Victor Perchuk

Victor Perchuk

Born August 28, 1924 Odessa, Ukraine

Interviewed In: Vancouver, British Columbia

Medals Awarded: Order of the Patriotic War (1st and 2nd Class),  Order of the Red Star,  Victory over Germany In The Great Patriotic War and Nakhimov Medal

Navy Engineer and Minesweeper – served on ‘Marina Roskova’

 

“The commander was pronounced a coward” Victor served as a minesweeper in the Russian Navy. His most memorable moments of the war stem from an incident in the Kara Sea.

“That was a transport to carry 10,000 tons of food and a lot of people heading to Dixon and further to Igarka and other places. Our convoy left Arkhangelsk, crossed the Yugora Strait, Novaya Zemlya and entered the Kara Sea. While in the territory of the Kara Sea, there were several reports that our sonar, the Americans called it ASDIC, received an echo. However the convoy commander, captain 1st class … I can’t recall his name…he said those were apparently big stones on the sea bottom. Sound of a backfire. “Marina Raskova” stopped. We saw smoke coming out of the pipe”.

Victor was on one of the two minesweeping ships sent to investigate the smoke.

“Our minesweeper was in front. The convoy commander was on board #118. The #118 commander decided to force it up. He cut off in front of our bow, same way as do cars on a city road. When he cut off in front of our bow, all of a sudden an explosion occurred. We saw a column of fire and smoke. The #118 started going down. The #118’s side sank. 

After awhile a second explosion was heard on the side. Again a column of fire and smoke was seen. And #118 was gone. At that time the commander ordered to down a boat, to down a cutter and we managed to pull a number of people out of the water”.

The rescue could not be finished as 2 Nazi submarines apperred on radar. Victor’s boat left the area without all of the suvrviving passengers from the Marina Raskova.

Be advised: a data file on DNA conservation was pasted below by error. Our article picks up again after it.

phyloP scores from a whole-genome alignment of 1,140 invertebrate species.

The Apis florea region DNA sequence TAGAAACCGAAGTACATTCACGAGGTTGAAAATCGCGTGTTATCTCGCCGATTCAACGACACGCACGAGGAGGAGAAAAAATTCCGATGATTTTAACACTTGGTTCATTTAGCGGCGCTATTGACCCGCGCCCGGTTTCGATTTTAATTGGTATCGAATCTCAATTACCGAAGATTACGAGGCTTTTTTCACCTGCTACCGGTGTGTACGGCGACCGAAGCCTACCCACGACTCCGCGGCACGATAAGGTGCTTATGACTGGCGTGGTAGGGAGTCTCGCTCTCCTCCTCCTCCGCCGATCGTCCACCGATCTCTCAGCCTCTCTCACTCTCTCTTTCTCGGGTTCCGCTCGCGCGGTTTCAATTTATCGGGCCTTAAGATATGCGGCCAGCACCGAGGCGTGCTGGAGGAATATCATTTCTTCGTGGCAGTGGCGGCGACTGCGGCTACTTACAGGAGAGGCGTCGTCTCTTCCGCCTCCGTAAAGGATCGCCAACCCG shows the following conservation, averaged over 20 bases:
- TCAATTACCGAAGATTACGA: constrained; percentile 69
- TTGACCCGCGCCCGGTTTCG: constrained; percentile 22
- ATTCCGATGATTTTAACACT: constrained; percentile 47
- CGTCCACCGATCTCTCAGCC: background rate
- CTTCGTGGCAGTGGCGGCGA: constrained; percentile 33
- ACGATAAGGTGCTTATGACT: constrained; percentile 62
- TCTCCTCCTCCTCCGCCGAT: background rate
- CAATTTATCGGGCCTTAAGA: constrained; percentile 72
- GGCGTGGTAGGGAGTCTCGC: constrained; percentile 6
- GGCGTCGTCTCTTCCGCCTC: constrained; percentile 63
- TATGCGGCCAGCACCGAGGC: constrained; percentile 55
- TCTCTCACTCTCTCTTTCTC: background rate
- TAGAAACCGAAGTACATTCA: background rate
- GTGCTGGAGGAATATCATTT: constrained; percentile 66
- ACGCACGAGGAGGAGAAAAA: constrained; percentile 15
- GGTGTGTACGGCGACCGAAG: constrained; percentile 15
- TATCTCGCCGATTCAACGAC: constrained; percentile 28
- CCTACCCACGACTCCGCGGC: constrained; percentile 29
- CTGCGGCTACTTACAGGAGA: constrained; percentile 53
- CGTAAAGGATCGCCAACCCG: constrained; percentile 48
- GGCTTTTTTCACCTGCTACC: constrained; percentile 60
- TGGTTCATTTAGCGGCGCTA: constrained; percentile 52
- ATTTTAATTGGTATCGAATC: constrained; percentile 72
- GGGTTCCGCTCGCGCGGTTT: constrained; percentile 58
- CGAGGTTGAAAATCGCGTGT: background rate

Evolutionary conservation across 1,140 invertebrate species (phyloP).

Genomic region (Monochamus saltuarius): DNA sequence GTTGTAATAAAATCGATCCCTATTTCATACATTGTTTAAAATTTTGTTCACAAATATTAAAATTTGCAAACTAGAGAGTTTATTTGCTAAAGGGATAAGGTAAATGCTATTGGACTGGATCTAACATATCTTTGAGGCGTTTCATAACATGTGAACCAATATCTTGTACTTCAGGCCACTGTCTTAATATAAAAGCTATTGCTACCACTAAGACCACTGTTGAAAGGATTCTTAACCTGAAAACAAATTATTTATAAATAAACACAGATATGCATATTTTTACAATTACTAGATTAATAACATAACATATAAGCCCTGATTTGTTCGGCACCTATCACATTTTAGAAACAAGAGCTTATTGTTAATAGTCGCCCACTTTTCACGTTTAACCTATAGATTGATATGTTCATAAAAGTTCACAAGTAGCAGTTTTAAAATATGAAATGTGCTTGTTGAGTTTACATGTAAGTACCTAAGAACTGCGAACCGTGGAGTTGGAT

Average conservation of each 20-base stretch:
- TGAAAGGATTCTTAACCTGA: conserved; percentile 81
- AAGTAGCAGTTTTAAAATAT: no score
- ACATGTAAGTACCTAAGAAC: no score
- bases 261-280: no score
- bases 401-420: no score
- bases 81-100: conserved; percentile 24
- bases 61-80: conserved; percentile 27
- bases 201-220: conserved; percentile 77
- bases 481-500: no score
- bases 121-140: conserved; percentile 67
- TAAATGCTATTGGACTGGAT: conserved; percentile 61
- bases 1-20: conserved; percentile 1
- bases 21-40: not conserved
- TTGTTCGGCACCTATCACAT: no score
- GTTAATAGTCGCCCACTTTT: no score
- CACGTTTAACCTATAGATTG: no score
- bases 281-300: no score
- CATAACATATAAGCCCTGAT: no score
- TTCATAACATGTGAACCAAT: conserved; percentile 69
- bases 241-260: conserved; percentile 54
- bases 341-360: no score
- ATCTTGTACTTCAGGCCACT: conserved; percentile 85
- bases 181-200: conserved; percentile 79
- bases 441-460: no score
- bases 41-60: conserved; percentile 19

“And so to make my story short, only “Marina” and our minesweeper were left there. The situation with the commander was like this. The longboat with our sergeants was at “Marina Raskova”. There were people on board “Marina Raskova” to be saved. On the other hand we had more than 100 “newcomers”. As the lieutenant commander had said earlier there were 2 submarines in view. The commander figured it out that engaging with them would mean suicide for us. He figured they would torpedo us and that would be it. Of course it was insane to be anchored to avoid being blown up on a magnetic mine… although our windings were demagnitized, there was no way we could be blown up on a magnetic mine. I figure this was incompetence on the part of the convoy commander. At that time many competent admirals had been repressed. That was the reason why incompetent people climbed up the career ladder. And so he was one of them. That’s my personal opinion. To make my story short, the commander ordered to go away in the direction of the Cape Zhelaniya. Cape Zhelaniya was the northernmost point of Novaya Zemlya”.

Victor’s commander was forced to resign in disgrace. His unit was eventualy able to restore their reputation by locating a German submarine that was later destroyed.

“We were moving back and forth. We were changing the course all the time. We tried to take position above the submarine. We were in the state of combat alert for 42 hours…. This time they greeted us like heroes”.

Victor became an electrical engineer after the war. He moved to Canada following political infighting at the academy of science, which may have been based in anti-Semitism.